Environment Nadhim Zahawi (right) is an adviser to the Prime Minister

Nadhim Zahawi says 'massive, irreversible damage' is being caused

Edinburgh Festival Day 3: A keen nose for a good story: Gerry Mulgrew specialises in 'casualty theatre'. It's his prescription against becoming a victim of his own success. Sarah Hemming reports

The critics were agreed; the audiences were agreed. No matter which way you stacked your list of favourite shows on last year's Fringe, Communicado's Cyrano de Bergerac always won by a nose and then some. Vigorous, witty and superbly athletic, the production burst across the stage, driven by Edwin Morgan's mischievous Glaswegian translation of Rostand's romantic tale and by the company's swashbuckling grab- 'em-by-the-lapels style. So what next? How do you follow a success like that?

THEATRE / Dangerous Liaisons

WYCHERLEY'S The Country Wife ends in a stalemate. The virtuous Alithea has got rid of her foppish suitor and paired up with a rake instead. Otherwise nothing has changed. Horner, the mock- eunuch, has made two hasty off-stage scores, but paired off with nobody. Sir Jasper still occupies his fool's paradise with the insatiable Lady Fidget. And poor Margery Pinchwife is stuck with her dreadful old husband. All the play does is to lift the lid, and then replace it. An experiment has taken place under controlled conditions; and you can envisage a final scene with Horner in horn- rims delivering his findings on attitudes to drink and sex among London's female gentry of the mid-1670s to a meeting of the Royal Society.

THEATRE / First Nights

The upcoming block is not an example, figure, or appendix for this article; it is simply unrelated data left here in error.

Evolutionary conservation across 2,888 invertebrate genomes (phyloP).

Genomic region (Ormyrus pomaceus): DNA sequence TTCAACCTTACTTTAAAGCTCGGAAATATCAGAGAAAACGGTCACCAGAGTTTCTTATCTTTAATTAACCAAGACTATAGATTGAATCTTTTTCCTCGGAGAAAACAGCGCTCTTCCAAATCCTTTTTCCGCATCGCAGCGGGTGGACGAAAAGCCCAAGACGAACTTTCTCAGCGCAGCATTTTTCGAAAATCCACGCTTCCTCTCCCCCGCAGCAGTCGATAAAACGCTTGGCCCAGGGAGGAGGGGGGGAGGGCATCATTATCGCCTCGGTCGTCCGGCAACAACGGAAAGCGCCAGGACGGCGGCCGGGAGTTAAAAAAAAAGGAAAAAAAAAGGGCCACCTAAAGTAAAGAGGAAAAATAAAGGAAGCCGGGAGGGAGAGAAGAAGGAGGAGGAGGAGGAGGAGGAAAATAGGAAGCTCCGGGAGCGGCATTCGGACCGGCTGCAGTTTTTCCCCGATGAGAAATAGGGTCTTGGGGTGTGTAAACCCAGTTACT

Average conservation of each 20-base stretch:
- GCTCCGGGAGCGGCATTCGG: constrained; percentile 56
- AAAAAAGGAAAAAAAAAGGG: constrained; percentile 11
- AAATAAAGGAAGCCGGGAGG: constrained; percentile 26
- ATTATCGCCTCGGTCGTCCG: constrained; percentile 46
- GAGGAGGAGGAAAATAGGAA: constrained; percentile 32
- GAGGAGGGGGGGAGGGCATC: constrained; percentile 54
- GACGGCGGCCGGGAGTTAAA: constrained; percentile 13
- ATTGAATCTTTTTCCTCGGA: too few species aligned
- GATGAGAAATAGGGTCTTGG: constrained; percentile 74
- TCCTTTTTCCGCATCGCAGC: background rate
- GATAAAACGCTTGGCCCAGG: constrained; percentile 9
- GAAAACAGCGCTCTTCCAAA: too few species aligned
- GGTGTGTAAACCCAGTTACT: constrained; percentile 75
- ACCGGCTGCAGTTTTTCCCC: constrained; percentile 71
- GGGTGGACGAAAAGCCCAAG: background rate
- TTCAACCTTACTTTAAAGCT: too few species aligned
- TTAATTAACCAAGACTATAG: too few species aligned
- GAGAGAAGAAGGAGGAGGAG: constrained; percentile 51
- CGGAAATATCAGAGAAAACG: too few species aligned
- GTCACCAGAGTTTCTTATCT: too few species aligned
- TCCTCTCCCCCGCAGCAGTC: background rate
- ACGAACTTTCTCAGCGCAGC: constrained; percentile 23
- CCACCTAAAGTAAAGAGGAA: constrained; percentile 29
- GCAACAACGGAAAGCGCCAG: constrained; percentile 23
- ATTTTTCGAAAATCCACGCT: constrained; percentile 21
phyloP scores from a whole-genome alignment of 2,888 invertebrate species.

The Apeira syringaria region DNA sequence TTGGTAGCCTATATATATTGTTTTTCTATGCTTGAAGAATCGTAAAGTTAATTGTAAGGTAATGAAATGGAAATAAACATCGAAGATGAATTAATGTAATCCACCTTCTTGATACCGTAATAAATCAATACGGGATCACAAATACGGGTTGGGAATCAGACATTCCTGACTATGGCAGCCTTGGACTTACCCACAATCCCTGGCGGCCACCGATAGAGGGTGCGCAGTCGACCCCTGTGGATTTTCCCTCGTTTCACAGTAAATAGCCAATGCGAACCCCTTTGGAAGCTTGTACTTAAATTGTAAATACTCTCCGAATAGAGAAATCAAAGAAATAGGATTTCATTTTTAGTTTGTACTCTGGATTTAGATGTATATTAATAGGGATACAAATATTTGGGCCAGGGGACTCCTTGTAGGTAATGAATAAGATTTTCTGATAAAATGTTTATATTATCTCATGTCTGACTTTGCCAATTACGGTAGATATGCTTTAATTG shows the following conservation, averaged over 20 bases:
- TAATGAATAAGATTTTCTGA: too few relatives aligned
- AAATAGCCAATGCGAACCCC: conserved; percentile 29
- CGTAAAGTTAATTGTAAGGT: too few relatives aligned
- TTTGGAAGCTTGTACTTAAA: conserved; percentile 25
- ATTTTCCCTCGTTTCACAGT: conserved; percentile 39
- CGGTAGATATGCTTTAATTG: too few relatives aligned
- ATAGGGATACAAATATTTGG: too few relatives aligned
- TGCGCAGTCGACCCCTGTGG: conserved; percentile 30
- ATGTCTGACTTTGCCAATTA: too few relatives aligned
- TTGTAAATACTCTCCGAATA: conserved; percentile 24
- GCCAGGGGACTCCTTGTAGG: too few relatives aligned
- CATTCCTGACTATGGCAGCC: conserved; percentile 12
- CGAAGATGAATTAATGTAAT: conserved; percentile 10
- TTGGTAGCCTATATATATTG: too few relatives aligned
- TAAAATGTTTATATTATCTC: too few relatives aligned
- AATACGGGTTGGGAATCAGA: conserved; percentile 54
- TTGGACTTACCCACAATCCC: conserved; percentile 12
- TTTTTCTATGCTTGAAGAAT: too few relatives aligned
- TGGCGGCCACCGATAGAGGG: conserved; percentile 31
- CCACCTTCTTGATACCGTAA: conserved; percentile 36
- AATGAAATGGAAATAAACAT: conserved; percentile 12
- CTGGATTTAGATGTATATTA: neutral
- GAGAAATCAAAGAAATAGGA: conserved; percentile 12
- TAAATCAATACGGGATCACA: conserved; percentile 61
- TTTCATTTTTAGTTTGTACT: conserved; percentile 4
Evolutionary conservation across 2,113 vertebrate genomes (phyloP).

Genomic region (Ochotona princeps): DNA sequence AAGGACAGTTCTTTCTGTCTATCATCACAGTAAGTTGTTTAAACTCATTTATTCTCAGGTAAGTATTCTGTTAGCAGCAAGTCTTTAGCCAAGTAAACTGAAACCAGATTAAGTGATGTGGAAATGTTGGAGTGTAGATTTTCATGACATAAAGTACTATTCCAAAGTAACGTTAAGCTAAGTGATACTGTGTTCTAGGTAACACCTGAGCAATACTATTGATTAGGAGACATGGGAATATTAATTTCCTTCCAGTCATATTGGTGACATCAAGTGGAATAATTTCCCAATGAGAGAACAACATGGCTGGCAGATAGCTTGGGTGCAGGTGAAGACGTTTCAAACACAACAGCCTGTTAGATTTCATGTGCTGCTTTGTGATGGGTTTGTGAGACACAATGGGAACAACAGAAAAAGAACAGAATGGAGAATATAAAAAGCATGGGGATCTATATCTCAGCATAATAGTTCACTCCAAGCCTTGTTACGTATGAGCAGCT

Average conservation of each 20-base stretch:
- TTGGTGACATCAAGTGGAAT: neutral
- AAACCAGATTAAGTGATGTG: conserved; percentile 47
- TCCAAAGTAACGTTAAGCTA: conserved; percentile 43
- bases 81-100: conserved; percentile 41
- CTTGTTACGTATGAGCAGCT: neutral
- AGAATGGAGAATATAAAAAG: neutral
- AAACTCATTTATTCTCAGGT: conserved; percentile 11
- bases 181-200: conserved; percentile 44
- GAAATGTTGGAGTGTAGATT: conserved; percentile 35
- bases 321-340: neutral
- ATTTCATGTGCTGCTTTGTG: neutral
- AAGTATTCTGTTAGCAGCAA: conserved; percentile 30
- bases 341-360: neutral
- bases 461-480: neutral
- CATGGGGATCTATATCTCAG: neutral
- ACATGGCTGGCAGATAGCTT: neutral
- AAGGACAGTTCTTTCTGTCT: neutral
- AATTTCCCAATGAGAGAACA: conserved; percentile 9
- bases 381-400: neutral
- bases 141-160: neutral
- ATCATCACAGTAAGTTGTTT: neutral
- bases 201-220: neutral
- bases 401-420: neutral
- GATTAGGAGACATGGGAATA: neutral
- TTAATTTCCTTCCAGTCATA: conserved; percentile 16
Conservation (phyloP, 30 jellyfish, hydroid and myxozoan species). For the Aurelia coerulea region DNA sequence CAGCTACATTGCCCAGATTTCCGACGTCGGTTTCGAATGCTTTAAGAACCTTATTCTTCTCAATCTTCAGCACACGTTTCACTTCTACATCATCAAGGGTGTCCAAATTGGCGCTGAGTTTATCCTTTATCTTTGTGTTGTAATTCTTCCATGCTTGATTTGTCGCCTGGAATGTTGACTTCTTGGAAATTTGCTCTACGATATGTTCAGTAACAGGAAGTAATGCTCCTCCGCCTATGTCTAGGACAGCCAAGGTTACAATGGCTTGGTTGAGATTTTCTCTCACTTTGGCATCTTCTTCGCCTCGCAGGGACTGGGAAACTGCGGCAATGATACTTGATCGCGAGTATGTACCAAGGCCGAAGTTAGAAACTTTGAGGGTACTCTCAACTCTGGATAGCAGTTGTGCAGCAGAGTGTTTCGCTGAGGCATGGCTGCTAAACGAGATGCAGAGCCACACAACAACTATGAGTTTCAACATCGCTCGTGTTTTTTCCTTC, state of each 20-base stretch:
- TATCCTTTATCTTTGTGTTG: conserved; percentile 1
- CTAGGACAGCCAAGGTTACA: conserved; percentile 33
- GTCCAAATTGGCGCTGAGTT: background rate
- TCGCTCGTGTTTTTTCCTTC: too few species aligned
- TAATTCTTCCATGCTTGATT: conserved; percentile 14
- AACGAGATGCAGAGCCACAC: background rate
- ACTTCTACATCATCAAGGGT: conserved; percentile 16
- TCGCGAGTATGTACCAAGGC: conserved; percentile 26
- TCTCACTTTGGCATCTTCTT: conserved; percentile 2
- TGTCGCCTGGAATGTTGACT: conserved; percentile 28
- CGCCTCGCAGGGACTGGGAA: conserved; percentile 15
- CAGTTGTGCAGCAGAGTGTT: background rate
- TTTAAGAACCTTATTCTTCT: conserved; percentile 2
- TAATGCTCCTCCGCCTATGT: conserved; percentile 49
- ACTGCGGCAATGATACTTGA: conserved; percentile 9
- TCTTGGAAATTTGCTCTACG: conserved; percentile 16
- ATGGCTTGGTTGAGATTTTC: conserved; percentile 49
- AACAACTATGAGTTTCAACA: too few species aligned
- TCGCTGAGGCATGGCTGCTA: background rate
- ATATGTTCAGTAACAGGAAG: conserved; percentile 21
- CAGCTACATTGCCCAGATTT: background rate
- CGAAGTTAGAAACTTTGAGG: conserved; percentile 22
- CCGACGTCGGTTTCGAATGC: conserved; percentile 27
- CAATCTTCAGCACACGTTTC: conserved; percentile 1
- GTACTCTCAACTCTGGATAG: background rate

The Matchmaker

THEATRE / A close eye on the company they keep: The last thing David Thacker wants is a lot of bums on seats. Sarah Hemming joins the crowd at rehearsals for the RSC's promenade Julius Caesar

THE FIRST thing you notice in the RSC rehearsal room in Clapham, south London is the noise. Rehearsals are usually accompanied by a quiet hum; this one sounds more like an indoor swimming pool at peak time. While there are often a few extra people hanging around, here there is a crowd of at least 150. And most of the denim and leather- clad bodies belong not to actors, but to an invited audience.

Health Update: Rabies jabs 'unnecessary for most travellers'

ANYONE planning a visit to areas where rabies is endemic, such as South-East Asia and South America, may be considering vaccination before going, especially since the recent death of a Briton in Indonesia.

THEATRE / When duty fires the blood: Paul Taylor on Ghosts at Stratford and A Day in the Death of Joe Egg at the King's Head

The town happened to be situated by a fjord, but that shouldn't blind an English audience to the fact that Ibsen's Ghosts takes place in an environment that's meant to be as prosaic and provincial as, say, East Molesey.

Between the lines: Michael Feast recalls a music-hall catchphrase

'Play the music. Open the Cage. Mum, they're laughing at me.' (The band plays 'Powder Your Face With Sunshine')

Sports Letters: Selection quandary